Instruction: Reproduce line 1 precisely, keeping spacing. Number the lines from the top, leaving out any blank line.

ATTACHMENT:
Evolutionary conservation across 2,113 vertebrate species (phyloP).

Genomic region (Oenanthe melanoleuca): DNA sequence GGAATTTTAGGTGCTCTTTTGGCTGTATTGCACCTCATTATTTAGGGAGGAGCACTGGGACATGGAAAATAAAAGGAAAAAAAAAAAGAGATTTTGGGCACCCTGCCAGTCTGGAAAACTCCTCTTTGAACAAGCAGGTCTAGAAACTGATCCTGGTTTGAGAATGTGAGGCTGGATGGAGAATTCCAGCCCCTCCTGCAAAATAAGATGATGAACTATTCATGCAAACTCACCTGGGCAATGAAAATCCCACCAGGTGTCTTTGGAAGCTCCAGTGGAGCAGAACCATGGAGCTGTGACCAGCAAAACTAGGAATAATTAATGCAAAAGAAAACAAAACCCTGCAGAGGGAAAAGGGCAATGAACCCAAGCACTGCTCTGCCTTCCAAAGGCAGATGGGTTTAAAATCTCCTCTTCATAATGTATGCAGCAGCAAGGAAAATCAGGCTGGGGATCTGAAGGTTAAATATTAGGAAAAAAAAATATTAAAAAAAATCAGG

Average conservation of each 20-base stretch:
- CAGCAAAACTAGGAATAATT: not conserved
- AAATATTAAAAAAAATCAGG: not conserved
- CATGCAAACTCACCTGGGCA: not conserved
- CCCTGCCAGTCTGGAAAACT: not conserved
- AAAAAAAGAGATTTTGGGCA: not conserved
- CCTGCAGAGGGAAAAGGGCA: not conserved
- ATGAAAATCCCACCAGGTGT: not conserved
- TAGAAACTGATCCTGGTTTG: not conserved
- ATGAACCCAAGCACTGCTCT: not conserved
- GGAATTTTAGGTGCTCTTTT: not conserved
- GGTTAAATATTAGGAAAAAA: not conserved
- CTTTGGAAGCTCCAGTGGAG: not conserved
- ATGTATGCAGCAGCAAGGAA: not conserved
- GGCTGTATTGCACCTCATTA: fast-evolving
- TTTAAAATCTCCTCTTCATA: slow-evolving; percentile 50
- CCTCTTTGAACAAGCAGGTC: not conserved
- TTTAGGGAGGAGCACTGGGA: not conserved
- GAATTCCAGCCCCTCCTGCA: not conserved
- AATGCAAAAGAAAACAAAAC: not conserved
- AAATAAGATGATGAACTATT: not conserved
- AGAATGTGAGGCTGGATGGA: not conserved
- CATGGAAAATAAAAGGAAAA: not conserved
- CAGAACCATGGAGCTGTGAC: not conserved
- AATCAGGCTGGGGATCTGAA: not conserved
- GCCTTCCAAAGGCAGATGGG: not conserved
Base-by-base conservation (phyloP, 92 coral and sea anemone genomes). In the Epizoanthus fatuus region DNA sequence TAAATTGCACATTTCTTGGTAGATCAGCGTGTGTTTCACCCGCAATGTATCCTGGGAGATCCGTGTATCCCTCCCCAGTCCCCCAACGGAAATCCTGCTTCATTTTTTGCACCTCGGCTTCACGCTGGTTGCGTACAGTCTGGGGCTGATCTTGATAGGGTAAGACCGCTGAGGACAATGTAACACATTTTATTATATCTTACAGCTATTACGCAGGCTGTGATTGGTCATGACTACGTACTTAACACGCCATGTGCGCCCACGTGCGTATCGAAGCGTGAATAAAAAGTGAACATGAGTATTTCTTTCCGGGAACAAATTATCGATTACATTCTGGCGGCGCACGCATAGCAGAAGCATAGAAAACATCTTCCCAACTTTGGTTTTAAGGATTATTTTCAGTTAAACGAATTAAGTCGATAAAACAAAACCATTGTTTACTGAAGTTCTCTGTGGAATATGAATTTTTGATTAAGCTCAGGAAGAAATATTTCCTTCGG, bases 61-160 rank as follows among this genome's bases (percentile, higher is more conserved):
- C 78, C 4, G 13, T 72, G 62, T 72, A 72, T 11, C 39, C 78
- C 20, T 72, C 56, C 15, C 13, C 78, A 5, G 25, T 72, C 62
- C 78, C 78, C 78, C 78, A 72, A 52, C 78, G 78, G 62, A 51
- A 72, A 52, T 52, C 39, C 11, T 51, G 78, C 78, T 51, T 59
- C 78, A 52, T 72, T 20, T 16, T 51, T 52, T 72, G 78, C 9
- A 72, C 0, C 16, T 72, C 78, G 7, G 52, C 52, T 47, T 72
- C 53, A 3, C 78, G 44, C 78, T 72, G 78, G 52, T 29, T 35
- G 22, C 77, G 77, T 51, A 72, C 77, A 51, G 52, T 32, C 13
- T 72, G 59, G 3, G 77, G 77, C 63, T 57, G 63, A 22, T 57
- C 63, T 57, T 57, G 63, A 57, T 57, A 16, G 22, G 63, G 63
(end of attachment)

Evolutionary conservation across 2,113 vertebrate species (phyloP).